Maureen Dowd's Advice For Hillary Clinton Is Full Of Sexist Tropes


The New York Times columnist Maureen Dowd advised Hillary Clinton “how to campaign as a woman,” using a series of sexist tropes in line with her more than 20 years of gendered attacks on the former secretary of state.

In an April 19 op-ed for The New York Times, Maureen Dowd wrote that Hillary Clinton is a “granny” who “can't figure out how to campaign as a woman” after she “scrubbed out the femininity, vulnerability, and heart” required to do so during her 2008 presidential run. Claiming Clinton is now trying to shift her image after she “saw the foolishness of acting like a masculine woman,” Dowd  asserted that the candidate “always overcorrects,” and is now “basking in estrogen.” Dowd concluded, saying hopefully Clinton will “teach her Republican rivals...that bitch is still the new black” instead :

Hillary always overcorrects. Now she has zagged too far in the opposite direction, presenting herself as a sweet, docile granny in a Scooby van, so self-effacing she made only a cameo in her own gauzy, demographically pandering presidential campaign announcement video and mentioned no issues on her campaign's website.

In her Iowa round tables, she acted as though she were following dating tips from 1950s advice columnists to women trying to “trap” a husband: listen a lot, nod a lot, widen your eyes, and act fascinated with everything that's said. A clip posted on her campaign Facebook page showed her sharing the story of the day her granddaughter was born with some Iowa voters, basking in estrogen as she emoted about the need for longer paid leave for new mothers: “You've got to bond with your baby. You've got to learn how to take care of the baby.”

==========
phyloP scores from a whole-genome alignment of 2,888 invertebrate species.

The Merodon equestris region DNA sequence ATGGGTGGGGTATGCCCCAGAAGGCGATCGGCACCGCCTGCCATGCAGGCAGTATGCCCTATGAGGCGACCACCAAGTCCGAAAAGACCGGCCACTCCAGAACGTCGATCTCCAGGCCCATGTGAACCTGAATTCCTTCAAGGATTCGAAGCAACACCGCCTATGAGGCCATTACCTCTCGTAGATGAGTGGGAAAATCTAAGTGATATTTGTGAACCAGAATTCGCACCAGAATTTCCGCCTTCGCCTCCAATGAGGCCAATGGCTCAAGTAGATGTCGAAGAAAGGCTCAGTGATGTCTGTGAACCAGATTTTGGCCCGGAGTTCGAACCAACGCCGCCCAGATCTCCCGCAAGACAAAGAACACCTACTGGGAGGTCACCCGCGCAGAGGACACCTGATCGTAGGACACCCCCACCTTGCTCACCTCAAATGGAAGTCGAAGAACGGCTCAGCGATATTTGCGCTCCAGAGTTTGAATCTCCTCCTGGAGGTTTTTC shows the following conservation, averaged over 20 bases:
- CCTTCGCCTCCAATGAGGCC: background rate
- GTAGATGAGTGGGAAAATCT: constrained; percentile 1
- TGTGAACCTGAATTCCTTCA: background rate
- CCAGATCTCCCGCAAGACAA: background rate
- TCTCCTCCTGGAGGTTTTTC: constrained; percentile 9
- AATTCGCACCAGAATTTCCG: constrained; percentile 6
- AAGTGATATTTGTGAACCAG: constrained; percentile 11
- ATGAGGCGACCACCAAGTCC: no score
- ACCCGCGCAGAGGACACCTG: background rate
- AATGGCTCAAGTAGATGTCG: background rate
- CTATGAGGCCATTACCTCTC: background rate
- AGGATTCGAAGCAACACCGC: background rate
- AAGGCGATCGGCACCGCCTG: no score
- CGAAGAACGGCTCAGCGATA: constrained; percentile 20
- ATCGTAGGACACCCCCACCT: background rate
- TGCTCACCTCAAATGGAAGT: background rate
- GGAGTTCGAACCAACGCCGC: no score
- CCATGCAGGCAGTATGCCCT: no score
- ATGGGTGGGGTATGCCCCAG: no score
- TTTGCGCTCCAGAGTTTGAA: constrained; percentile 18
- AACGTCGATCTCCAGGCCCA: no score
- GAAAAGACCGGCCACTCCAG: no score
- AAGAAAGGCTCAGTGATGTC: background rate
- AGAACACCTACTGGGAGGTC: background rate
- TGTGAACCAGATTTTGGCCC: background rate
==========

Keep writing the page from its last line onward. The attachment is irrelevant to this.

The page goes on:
Let's hope that the hokey Chipotle Granny will give way to the cool Tumblr Chick in time to teach her Republican rivals -- who are coming after her with every condescending, misogynist, distorted thing they've got -- that bitch is still the new black.

Dowd's advice for Hillary Clinton relied on the same kind of sexist tropes the columnist has spent more than twenty years using to attack the former secretary of state. According to a Media Matters analysis of 195 of Dowd's columns written during her tenure at the Times, 72 percent painted Clinton in a negative light. In those columns, Dowd repeatedly accused Clinton of being an enemy to or betraying feminism (35 columns, 18 percent of those studied), power-hungry (51 columns, 26 percent), unlikeable (9 columns, 5 percent), or phony (34 columns, 17 percent).

And in the 2008 elections, Dowd consistently used gendered criticism to mock Hillary Clinton and her other Democratic rivals. A Media Matters review of Dowd's columns between 2007 and 2008 found she repeatedly employed gendered critiques of Clinton, referring to her as masculine and domineering, calling her “mommie dearest,” the “debate dominatrix” and “Mistress Hillary.”